Finally, a sampling of all who attended the Money School (those helped and not helped by CCNLA) are given a phone survey after three months to determine changes in the clients’ situation. Here is the combined result from our surveys:
Gained Habits 73% (such as tracking spending, purchasing needs vs. wants, etc.)

Opened a Bank Account    12%
Gained Employment        19%
Increased Income        27%
(average increase: $1,032.58)
Current on Rent        72%
Current on all Utilities        55%

**Disclaimer: Individuals may not seek help again from CCNLA until 24 months have passed, and they must be able to prove that the tools we gave them were being used, e.g. tracking spending.

So, “How do you know if you’re making a difference?” can be answered by our clients, their statistics, and the respect we’ve earned from other non-profits in the community who use Catholic Charities as a benchmark.

Catholic Charities is supported by the Community Foundation of NW Louisiana, Beaird Family Foundation, Grayson Foundation, United Way of Northwest Louisiana, Louisiana State Bar Association, Jonesboro State Bank, First United Methodist Church of Shreveport, Walmart and the Diocese of Shreveport.

Saying Yes to Embrace Grace!

by L’Anne Sciba

On October 7, the feast of Our Lady of the Rosary, the fifth Embrace Grace Baby Shower was sponsored by the Cathedral of St. John Berchmans and Mary’s House. Thirteen young mothers were honored because they are carrying babies in tough circumstances, but they said “YES” to the invitation to attend 12 classes at Mary’s House – classes that introduced them to Jesus, new people, practical information and the Church.

What is just as wonderful is that women and men from eight parishes in the diocese and other groups in Shreveport said “YES!” to pray, bring gifts and/or to attend this Embrace Grace Baby Shower.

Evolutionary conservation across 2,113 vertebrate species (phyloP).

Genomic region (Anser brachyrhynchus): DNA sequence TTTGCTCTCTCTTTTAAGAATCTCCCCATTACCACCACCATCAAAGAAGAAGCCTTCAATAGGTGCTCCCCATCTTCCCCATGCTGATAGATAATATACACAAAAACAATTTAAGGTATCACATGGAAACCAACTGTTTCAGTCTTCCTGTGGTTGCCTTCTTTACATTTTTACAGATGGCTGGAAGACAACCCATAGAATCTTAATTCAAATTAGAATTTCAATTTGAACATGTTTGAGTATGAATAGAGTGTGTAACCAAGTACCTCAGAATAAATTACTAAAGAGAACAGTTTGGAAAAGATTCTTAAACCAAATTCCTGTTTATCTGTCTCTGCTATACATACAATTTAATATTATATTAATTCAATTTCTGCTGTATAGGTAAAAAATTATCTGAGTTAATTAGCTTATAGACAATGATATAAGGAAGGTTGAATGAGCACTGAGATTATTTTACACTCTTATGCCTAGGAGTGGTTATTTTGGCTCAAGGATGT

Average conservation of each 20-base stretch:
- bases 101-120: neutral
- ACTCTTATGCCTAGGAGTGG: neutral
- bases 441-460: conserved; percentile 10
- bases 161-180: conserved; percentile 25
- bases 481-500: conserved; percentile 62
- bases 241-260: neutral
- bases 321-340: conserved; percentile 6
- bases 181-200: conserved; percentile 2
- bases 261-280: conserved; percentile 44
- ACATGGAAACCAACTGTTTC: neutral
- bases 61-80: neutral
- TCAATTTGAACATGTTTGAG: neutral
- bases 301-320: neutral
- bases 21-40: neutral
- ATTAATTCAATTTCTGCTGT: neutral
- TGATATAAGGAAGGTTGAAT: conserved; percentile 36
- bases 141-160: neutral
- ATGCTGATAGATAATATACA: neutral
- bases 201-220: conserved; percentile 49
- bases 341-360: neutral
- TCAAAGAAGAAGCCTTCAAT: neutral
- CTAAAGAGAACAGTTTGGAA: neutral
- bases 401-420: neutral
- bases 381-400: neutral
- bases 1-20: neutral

The Embrace Grace vision is to give single, pregnant women a church to go to for spiritual, emotional and physical support.  The Embrace Grace mission is to inspire and equip the Church to love single and pregnant young women and their families. Both the girls and the people of the Church step out of their comfort zones to make an Embrace Grace class and baby shower happen. Thank you for your prayers, gifts, work and attendance at the Embrace Grace Baby Shower.

Gratefulness is the Secret to Graceful Aging

by Sr. Martinette Rivers, OLS

Old age is a proving ground for faith and just another season of life. The wonder of it all is that gratitude can stretch your mind if you allow it to capture you. It breathes in this wonder and breathes it out during this season when we live in gratitude and thanksgiving. How enriched our lives can be by this wonder shared with others! To grow old spiritually is only possible when we live that new season as a thankful person. Gratefulness is the secret of graceful aging. Aging is all God’s doing, so don’t fight it.

Pope Francis says that older people still have a lot to offer younger people. God calls them to become spiritual grandparents to the youth, in spite of many people, he says, who might not want older people around.

They might call them the “gerontocracy of the Church,” but older people say they don’t know what they are talking about. We’re not geriatrics, we’re grandparents! God says, according to Pope Francis, “Get up, Look! Hope!” Grandparents share a sense of life and experience with their grandchildren. This is a beautiful reflection from Pope Francis.

Nature brings out the true spirit of a person because they are in touch with the most noble parts of their life in ways they couldn’t have been in younger years. Living a spirited life is what aging is all about. Join the profession of aging!

Being grateful for all this during the season of Thanksgiving can break all boundaries between people. It shows that we are still the “psycho-spiritual us” wherever we are. Let it show as you honor the season, your families, friends, as it’s a season of our souls.

Dazzle everyone! We’ve learned how to fight our culture’s allergy to aging and remember, no one stays young forever.
Victor Hugo said, “When grace is joined with wrinkles, it is adorable. There is an unspeakable dawn in happy old age.”
With or without turkey, this month will be a great celebration! How stunningly blessed we are to have in the Catholic faith, the central point, the EUCHARIST as THANKSGIVING. We can trust in Jesus, in the Eucharist. Electrify the whole world by breaking all barriers that separate us and treat everyone with dignity and respect as Jesus did. Have a marvelous season of Thanksgiving and gratitude.